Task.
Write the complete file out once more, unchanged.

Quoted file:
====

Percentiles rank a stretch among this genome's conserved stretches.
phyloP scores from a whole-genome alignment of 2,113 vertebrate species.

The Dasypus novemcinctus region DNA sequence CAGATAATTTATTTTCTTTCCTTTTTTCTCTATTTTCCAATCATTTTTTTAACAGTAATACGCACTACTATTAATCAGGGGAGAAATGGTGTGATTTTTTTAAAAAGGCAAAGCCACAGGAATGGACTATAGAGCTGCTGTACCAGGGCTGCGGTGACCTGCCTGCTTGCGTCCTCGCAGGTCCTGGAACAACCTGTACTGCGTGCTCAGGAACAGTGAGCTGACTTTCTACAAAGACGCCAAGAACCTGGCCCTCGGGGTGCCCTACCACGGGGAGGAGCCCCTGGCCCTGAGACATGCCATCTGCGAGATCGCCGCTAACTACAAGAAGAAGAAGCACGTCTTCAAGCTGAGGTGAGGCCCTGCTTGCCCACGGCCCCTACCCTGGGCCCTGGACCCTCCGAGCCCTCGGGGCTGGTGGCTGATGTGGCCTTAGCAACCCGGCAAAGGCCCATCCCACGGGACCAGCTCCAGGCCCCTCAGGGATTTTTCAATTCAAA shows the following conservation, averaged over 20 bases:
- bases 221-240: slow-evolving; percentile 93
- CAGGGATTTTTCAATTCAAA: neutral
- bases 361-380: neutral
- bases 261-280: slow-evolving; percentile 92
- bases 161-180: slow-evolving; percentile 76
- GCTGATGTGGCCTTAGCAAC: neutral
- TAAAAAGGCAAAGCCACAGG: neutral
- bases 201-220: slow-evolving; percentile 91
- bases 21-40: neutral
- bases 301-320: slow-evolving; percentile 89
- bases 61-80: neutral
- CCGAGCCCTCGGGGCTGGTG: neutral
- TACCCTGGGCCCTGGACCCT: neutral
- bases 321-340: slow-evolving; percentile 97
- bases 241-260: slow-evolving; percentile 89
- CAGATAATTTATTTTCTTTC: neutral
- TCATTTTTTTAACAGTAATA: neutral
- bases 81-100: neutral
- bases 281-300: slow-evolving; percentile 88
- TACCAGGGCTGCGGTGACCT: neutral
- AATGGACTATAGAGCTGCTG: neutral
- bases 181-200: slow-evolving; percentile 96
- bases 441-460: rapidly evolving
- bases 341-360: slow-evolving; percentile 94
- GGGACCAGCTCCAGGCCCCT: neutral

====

Percentiles rank a stretch among this genome's conserved stretches.
phyloP scores from a whole-genome alignment of 2,113 vertebrate species.

The Dasypus novemcinctus region DNA sequence CAGATAATTTATTTTCTTTCCTTTTTTCTCTATTTTCCAATCATTTTTTTAACAGTAATACGCACTACTATTAATCAGGGGAGAAATGGTGTGATTTTTTTAAAAAGGCAAAGCCACAGGAATGGACTATAGAGCTGCTGTACCAGGGCTGCGGTGACCTGCCTGCTTGCGTCCTCGCAGGTCCTGGAACAACCTGTACTGCGTGCTCAGGAACAGTGAGCTGACTTTCTACAAAGACGCCAAGAACCTGGCCCTCGGGGTGCCCTACCACGGGGAGGAGCCCCTGGCCCTGAGACATGCCATCTGCGAGATCGCCGCTAACTACAAGAAGAAGAAGCACGTCTTCAAGCTGAGGTGAGGCCCTGCTTGCCCACGGCCCCTACCCTGGGCCCTGGACCCTCCGAGCCCTCGGGGCTGGTGGCTGATGTGGCCTTAGCAACCCGGCAAAGGCCCATCCCACGGGACCAGCTCCAGGCCCCTCAGGGATTTTTCAATTCAAA shows the following conservation, averaged over 20 bases:
- bases 221-240: slow-evolving; percentile 93
- CAGGGATTTTTCAATTCAAA: neutral
- bases 361-380: neutral
- bases 261-280: slow-evolving; percentile 92
- bases 161-180: slow-evolving; percentile 76
- GCTGATGTGGCCTTAGCAAC: neutral
- TAAAAAGGCAAAGCCACAGG: neutral
- bases 201-220: slow-evolving; percentile 91
- bases 21-40: neutral
- bases 301-320: slow-evolving; percentile 89
- bases 61-80: neutral
- CCGAGCCCTCGGGGCTGGTG: neutral
- TACCCTGGGCCCTGGACCCT: neutral
- bases 321-340: slow-evolving; percentile 97
- bases 241-260: slow-evolving; percentile 89
- CAGATAATTTATTTTCTTTC: neutral
- TCATTTTTTTAACAGTAATA: neutral
- bases 81-100: neutral
- bases 281-300: slow-evolving; percentile 88
- TACCAGGGCTGCGGTGACCT: neutral
- AATGGACTATAGAGCTGCTG: neutral
- bases 181-200: slow-evolving; percentile 96
- bases 441-460: rapidly evolving
- bases 341-360: slow-evolving; percentile 94
- GGGACCAGCTCCAGGCCCCT: neutral